Space for kids in residential homes: can technology help?

A bedroom.

What is this research about?

While most children the British Columbia (BC) Ministry of Children and Family Development (MCFD) looks after live in foster homes with families, some children live in residential homes. The ministry staff at residential homes give children constant care. Foster children have complex needs, often receiving special care outside the residential home too. When the children are away, the ministry wants to make sure other children get care quickly.

This researcher investigates tracking unused spaces in residential homes electronically. The purpose is to help more children in the province get good care.

Carefully managing resources for foster children means that time and money for children’s needs are not wasted. Using automated tracking systems, staff can quickly find out what resources are needed to provide care.

For this report, the researcher gathered examples of technology that shows unused beds in foster care homes in real-time. The report summarizes the technological solutions that can help get children the shelter they need quickly. The researcher also summarizes some social drawbacks and suggestions for using the technology in residential homes.

The researcher found that staff using automated tracking systems can instantly check if rooms in residential homes are empty. By using these systems in residential homes the ministry can reduce staff time and costs related to finding spaces for children in care. This can also reduce waiting times for children in care.

The researcher recommended using these systems as a database to make other information about the children and staff easily accessible for caregivers. The report also recommends testing these systems on a small scale to start.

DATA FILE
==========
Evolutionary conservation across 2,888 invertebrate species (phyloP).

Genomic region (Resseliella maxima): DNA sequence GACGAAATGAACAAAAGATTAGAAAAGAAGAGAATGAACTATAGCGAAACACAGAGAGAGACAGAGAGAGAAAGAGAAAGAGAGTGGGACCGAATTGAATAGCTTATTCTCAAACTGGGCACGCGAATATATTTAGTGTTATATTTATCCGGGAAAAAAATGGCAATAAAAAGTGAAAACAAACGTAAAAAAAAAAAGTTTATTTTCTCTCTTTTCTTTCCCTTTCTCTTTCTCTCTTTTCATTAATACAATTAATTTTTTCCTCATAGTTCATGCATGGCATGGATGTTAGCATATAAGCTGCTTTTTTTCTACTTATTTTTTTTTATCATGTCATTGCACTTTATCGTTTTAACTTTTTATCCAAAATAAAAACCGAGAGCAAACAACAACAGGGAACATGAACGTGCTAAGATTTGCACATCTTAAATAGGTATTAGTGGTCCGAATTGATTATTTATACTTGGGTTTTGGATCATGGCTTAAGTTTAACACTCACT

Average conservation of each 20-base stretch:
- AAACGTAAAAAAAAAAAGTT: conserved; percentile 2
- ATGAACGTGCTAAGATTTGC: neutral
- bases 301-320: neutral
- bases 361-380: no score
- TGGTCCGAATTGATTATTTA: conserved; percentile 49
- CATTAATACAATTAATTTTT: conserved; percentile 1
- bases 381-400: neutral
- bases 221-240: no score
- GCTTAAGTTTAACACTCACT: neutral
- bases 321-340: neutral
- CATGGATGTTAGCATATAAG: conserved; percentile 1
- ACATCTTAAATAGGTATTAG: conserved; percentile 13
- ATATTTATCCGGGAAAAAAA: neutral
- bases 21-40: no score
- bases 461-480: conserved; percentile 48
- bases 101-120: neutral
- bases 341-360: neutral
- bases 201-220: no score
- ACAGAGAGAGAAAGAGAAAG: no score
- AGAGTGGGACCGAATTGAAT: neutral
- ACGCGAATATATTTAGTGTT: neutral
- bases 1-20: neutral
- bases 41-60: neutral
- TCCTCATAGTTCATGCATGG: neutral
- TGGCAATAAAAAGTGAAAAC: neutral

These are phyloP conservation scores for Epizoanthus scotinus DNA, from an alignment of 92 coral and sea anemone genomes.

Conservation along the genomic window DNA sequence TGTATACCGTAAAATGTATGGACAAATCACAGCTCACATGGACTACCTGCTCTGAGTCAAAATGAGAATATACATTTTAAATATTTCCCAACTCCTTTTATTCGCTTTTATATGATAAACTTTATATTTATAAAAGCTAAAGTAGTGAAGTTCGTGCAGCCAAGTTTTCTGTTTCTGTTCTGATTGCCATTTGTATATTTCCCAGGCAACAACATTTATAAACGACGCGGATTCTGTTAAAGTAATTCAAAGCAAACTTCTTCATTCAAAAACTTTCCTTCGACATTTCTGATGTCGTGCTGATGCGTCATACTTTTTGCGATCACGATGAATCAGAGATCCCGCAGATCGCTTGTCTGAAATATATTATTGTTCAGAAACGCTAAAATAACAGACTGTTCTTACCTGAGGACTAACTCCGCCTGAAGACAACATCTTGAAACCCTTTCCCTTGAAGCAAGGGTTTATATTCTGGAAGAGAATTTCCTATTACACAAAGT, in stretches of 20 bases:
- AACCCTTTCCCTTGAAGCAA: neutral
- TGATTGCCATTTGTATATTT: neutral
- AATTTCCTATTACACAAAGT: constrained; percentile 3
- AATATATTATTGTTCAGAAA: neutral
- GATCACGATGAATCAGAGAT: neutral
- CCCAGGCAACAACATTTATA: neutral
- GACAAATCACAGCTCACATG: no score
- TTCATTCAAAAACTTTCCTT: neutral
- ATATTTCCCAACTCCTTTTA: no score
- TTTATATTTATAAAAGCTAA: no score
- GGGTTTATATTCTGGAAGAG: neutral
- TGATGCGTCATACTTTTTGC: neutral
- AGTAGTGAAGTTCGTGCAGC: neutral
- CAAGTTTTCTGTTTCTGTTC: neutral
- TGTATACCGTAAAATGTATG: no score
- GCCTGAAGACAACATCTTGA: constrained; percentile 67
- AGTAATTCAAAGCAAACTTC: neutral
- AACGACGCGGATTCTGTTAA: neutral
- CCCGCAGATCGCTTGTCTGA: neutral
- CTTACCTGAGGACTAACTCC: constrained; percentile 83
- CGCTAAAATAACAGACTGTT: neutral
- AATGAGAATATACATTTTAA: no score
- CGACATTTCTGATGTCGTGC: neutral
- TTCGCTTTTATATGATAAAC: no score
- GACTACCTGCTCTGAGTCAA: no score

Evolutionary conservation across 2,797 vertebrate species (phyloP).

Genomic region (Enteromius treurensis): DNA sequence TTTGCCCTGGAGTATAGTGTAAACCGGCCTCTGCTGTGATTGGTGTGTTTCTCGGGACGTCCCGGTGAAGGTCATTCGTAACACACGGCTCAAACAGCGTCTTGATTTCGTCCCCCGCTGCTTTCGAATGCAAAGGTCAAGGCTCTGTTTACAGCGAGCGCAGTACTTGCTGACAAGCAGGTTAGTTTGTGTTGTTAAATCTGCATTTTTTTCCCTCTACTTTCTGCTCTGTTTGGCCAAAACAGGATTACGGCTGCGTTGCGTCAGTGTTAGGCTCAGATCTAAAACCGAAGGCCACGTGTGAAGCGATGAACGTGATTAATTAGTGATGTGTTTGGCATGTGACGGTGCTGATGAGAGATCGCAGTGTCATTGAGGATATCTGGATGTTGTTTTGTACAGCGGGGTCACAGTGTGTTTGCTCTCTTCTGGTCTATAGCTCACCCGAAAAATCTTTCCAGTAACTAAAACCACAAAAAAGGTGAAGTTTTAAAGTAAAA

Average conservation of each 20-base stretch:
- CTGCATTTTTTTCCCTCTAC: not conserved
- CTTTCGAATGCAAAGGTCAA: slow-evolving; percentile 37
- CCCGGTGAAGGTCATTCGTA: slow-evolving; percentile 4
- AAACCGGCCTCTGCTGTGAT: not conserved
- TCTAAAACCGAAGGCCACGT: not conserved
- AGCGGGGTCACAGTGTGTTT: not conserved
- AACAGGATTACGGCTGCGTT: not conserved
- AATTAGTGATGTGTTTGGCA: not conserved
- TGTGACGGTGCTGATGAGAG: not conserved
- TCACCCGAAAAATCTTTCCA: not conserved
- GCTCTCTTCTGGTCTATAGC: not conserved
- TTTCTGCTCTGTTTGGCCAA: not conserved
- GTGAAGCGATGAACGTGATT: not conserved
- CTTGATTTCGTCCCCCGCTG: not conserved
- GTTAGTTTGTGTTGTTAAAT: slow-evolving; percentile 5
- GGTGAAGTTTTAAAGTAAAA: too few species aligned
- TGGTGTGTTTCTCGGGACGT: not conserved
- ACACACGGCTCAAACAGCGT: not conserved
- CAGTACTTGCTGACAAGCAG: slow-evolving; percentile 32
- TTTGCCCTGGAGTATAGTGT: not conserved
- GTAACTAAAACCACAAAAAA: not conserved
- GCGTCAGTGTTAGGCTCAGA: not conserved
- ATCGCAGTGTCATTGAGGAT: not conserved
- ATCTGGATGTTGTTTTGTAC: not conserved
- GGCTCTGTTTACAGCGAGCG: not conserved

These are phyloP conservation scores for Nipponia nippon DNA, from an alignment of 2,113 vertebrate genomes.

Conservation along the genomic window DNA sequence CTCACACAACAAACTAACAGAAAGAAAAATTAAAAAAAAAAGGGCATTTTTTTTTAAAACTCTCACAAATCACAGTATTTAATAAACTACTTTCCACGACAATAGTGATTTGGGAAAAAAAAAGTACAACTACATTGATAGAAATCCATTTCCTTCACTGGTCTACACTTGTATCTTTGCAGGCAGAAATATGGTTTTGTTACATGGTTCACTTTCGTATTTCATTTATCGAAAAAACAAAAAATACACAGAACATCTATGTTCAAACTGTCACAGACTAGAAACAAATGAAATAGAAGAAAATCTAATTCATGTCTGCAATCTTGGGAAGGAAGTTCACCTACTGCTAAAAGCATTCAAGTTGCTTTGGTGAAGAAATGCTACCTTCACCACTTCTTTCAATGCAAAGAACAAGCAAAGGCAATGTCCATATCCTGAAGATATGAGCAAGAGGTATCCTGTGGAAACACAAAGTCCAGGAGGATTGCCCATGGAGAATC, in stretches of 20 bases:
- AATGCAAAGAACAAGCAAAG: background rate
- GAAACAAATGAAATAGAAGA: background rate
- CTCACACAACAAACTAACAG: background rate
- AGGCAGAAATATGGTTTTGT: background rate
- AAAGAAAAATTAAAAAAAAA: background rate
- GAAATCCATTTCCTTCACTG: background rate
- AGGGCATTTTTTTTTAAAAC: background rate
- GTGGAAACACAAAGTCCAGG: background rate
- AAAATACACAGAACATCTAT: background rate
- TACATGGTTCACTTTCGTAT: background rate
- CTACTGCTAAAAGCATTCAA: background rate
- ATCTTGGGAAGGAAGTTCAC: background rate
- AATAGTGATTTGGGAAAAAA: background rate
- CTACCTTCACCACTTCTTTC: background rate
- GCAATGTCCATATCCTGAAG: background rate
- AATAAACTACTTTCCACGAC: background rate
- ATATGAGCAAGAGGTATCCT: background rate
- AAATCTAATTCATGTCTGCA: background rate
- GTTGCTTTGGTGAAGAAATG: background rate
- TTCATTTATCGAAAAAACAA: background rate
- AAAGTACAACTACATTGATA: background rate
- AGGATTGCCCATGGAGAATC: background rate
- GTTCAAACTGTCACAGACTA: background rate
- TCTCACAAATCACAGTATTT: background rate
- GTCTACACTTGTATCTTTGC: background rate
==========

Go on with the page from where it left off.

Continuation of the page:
Staff in residential homes can use electronic tracking systems outlined in the report to easily manage their resources. Child welfare staff may use the technology recommended in the report as a live database for information like when to clean a room and who is using it. Automated databases can give MCFD information on how their facilities are running as well.

This research may also be useful in other group living situations such as senior care facilities.

The intent of the research was to improve the ministry’s residential services to children in BC through innovative solutions.

Varun Sharma did this research as a graduate student in the University of Victoria (UVic) Graduate Studies 505 multi-disciplinary research internship course.

Drs. Gord Miller and Wayne Mitic of UVic’s School of Child and Youth Care  both supervised the research project.

Facilitated by UVic’s Research Partnerships and Knowledge Mobilization unit, this project is a partnership between BC MCFD and UVic.

We gratefully acknowledge the financial support of the Province of British Columbia through the Ministry of Children and Family Development.

Sharma, V. (2017). Innovative Solutions for real-time vacancy management for staffed residential homes. Victoria, BC: University Of Victoria.

Foster care; residential homes; technology; foster homes; group homes; vacancy; child and youth care;